As for postoperative nausea and vomiting, there was no significant difference among the groups (P = 0.315). Dauri et al.[16] worked on gabapentin and pregabalin for postoperative pain management and it was observed that gabapentin and pregabalin reduce pain and opioid consumption after surgery in comparison with placebo but it does not seem to have any influence on the prevention of PONV. The reasons could be that they did not premedicate with antiemetic where as we premedicated the patients with antiemetic 1 h before surgery. We did not use any opioid for rescue analgesia.

Chang et al. [17] studied on evaluation of perioperative pregabalin for prevention and attenuation of postoperative shoulder pain after laparoscopic cholecystectomy and concluded that the perioperative administration of two doses of pregabalin 300 mg, 12 h apart did not reduce the frequency or severity of post laparoscopic shoulder pain as well as the severity of surgical pain after laparoscopic cholecystectomy rather, it was associated with an increased incidence of undesirable sedation in the early postoperative period. This may be due to the difference in the nature of surgery and another reason could be that central sensitization, a process shown to be reduced by pregabalin, may not be a major mechanism in the development of PLSP.

Paech et al. [18] studied on a randomized, double blind, parallel group, placebo controlled trial in 90 women having minor gynecological surgery involving the uterus. Patients received either oral pregabalin 100 mg (Group PG) or placebo (Group C) approximately 1 h before surgery and concluded that a single preoperative dose of 100 mg pregabalin does not reduce acute pain or improve recovery after minor surgery involving only the uterus. The difference in the results from our study could possibly be because of the fact that Paech and colleagues administered a smaller dose (100 mg), that is, subtherapeutic dose, against the recommended starting dose of 150 mg. [11]

  Conclusion Top

The dose response or the effect of continuation of therapy was not evaluated in the present study. So, conclusion about the optimal dose and duration of treatment could not be made. We therefore, suggest that oral pregabalin 150 mg administered before operation is effective in reducing postoperative pain and requirement of rescue analgesia in patients undergoing abdominal hysterectomy.

  References Top

1.James D, Justins D. Acute post-operative pain. In: Healy TE, Knight PR, editors. Wylie and Churchill Davidson's. A practice of Anaesthesia. 7 th ed. London: Arnold Publishers;2003. p. 1213-34.  Back to cited text no. 1
2.Agarwal A, Gautam S, Gupta D, Agarwal S, Singh PK, Singh U. Evaluation of single pre-operative dose of pregabalin for attenuation of postoperative pain after laparoscopic cholecystectomy. Br J Anaesth 2008;101:700-4.  Back to cited text no. 2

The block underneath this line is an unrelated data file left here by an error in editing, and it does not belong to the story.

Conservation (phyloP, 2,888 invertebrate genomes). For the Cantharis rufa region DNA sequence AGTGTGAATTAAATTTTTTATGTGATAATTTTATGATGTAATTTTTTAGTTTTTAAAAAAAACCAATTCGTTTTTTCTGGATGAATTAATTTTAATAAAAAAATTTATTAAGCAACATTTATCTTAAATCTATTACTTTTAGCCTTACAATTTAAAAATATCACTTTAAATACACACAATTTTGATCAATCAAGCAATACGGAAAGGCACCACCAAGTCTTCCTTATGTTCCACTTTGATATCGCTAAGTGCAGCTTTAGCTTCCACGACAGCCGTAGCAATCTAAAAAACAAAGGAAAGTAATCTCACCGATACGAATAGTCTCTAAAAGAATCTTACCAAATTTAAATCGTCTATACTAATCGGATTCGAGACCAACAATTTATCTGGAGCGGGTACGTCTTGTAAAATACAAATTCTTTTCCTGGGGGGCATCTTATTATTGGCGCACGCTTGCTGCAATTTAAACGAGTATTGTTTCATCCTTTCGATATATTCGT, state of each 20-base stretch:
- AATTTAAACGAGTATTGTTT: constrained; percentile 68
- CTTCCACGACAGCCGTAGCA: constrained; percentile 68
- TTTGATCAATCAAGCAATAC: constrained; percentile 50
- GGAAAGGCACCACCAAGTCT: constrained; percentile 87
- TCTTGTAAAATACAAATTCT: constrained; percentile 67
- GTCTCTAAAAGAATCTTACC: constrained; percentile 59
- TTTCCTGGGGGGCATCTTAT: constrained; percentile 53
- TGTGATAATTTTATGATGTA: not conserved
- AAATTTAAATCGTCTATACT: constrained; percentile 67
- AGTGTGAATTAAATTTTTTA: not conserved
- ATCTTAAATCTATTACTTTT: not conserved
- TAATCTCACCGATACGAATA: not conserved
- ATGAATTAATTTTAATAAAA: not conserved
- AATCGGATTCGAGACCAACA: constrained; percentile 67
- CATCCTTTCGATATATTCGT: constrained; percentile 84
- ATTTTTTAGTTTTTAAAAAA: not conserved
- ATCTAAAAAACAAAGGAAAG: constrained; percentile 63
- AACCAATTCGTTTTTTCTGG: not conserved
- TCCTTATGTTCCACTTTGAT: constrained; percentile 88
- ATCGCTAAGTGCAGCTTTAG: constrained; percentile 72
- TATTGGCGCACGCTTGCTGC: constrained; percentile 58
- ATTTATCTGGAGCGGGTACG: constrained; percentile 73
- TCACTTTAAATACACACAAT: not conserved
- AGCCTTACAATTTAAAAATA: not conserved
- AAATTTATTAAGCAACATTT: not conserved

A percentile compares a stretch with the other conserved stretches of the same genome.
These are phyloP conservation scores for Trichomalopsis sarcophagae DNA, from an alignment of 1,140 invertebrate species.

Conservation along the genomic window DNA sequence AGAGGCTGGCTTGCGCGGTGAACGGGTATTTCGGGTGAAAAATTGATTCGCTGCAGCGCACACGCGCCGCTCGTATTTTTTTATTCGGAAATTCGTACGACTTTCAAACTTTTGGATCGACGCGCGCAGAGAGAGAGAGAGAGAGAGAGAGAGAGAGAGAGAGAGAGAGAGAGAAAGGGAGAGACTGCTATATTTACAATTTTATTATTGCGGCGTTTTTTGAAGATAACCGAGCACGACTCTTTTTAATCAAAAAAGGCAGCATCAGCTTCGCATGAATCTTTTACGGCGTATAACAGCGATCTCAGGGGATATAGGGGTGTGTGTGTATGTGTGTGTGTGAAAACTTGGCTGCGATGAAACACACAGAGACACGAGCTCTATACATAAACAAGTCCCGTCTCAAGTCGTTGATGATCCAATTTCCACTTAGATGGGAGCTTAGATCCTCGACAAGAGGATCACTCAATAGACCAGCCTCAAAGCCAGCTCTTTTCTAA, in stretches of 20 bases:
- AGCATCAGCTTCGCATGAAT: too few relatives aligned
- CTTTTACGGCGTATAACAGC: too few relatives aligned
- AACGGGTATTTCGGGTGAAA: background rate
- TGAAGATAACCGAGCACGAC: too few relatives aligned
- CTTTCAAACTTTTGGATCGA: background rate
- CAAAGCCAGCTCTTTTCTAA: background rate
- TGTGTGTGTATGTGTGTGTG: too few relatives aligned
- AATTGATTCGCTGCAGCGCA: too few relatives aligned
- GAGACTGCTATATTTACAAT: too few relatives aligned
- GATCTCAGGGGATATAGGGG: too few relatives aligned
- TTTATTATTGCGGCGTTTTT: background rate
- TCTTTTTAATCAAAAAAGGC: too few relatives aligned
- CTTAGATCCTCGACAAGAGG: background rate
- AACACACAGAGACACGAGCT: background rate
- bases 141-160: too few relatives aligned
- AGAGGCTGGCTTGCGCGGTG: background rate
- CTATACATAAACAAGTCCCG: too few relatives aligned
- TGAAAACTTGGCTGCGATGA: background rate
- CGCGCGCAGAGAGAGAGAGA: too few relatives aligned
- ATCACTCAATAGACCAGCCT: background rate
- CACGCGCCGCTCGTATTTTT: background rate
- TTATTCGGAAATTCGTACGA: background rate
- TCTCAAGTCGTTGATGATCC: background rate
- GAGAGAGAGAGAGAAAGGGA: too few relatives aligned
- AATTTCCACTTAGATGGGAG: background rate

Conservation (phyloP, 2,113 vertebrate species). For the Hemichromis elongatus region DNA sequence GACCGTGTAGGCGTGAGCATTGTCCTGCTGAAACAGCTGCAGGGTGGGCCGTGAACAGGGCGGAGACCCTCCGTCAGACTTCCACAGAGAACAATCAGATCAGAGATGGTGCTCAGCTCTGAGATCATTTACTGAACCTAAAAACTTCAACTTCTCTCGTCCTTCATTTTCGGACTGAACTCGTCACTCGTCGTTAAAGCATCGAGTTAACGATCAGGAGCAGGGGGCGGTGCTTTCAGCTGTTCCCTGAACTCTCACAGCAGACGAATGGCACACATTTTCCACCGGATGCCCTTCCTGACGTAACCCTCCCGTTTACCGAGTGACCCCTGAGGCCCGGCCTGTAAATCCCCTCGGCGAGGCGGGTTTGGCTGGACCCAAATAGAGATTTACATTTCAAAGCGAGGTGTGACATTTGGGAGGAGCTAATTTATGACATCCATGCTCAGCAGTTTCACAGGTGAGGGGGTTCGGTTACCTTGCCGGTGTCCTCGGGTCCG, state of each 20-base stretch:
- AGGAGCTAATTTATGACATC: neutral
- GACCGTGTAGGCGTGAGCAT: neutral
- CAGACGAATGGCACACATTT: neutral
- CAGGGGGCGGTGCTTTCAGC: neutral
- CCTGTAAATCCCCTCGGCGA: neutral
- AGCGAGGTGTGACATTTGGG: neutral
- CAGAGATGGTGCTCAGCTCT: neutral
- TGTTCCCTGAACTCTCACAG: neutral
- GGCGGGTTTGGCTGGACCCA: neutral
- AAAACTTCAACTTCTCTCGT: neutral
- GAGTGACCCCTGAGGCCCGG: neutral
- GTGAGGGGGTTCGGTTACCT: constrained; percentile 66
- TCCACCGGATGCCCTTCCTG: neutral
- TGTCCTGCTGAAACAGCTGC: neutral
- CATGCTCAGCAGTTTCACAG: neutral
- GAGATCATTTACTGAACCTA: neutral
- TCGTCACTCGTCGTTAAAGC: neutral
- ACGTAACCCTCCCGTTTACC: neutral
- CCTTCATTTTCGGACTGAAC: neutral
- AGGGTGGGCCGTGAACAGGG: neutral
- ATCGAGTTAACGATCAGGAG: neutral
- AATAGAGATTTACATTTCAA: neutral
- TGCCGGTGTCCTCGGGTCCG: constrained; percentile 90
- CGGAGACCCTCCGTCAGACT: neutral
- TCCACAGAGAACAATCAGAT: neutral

3.Gottschalk A, Smith DS. New concepts in acute pain therapy: Preemptive analgesia. Am Fam Physician 2001;63:1979-84.  Back to cited text no. 3
4.Mathiesen O, Jacobsen LS, Houn HE, Randall S, Adamiec-Malmstroem L, Graungaard BK, et al. Pregabalin and dexamethasone for postoperative pain control: A randomized controlled study in hip arthroplasty. Br J Anaesth 2008;101:535-41.  Back to cited text no. 4
5.Fischer HB, Simansk CJ. A procedure-specific systematic review and consensus recommendations for analgesia after total hip replacement. Anaesthesia 2005;60:1189-202.  Back to cited text no. 5
6.Gajraj NM. Pregabalin: Its pharmacology and use in pain management. Anaesth Analg 2007;105:1805-15.  Back to cited text no. 6
7.Kim SY, Jeong JJ, Chung WY, Jookim H, Nan KH, Shim YH. Peri-operative administration of pregabalin for pain after robotic assisted endoscopic thyroidectomy: A randomized clinical trial. Surg Endosc 2010;24:2776-81.  Back to cited text no. 7
8.Jokela R, Ahonen J, Tallgren M, Haanpaa N, Kortilla K. Premedication with pregabalin 75 or 150mg with ibuprofen to control pain after day-case gynaecological laparoscopic surgery. Br J Anaesth 2008;100:834-40.  Back to cited text no. 8
9.Baidya DK, Agarwal A, Khanna P, Kumar M. Pregabalin in acute and chronic pain. J Anaesthesiol Clin Pharmacol 2011;27:307-14.  Back to cited text no. 9
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10.Bansal A, Tewari A, Garg S, Gupta A. Pregabalin: Pharmacology and use in pain management. J Anaesth Clin Pharmacol 2009;25:321-6.  Back to cited text no. 10
11.Ben-Menachem E. Pregabalin pharmacology and its relevance to clinical practice. Epilepsia 2004;45:13-8.  Back to cited text no. 11
12.White PF, Tutanoqullari B, Taylor J, Klein K. The effect of pregabalin on preoperative anxiety and sedation levels: A dose ranging study. Anaesth Analg 2009;108:1140-5.  Back to cited text no. 12
13.Reuben SS,Buvanendran A, Kroin JS, Raghunathan K. The analgesic efficacy of celecoxib, pregabalin, and their combination for spinal fusion surgery. Anaesth Analg 2006;103:1271-7.  Back to cited text no. 13
14.Kehlet H, Dahl JB. The value of "multimodal" or "balanced analgesia" in postoperative pain treatment. Anesth Analg 1993;77:1048-56.  Back to cited text no. 14
15.Remy C, Marret E, Bonnet F. Effects of acetaminophen on morphine side-effects and consumption after major surgery: Meta-analysis of randomized controlled trials. Br J Anaesth 2004;94:505-13.  Back to cited text no. 15
16.Dauri M, Faria S, Gatti A, Celidoni L, Carpenido R, Sabato AF. Gabapentin and pregabalin for acute post-operative pain management. A systemic-narrative review of the recent clinical evidences. Curr Drug Targets 2009;10:716-33.  Back to cited text no. 16
17.Chang SH, Lee HW, Kim HK, Kim SH, Kim DK. An evaluation of perioperative pregabalin for prevention and attenuation of postoperative shoulder pain after laparoscopic cholecystectomy. Anaesth Analg 2009;109:1284-6.  Back to cited text no. 17
18.Paech MJ, Goy R, Chua S, Scott K, Christmas T, Doherty DA. A randomized placebo- controlled trial of preoperative oral pregabalin for post-operative pain relief after minor gynaecological surgery. Anaesth Analg 2007;105:1449-53.  Back to cited text no. 18


  [Figure 1], [Figure 2]

  [Table 1], [Table 2], [Table 3], [Table 4]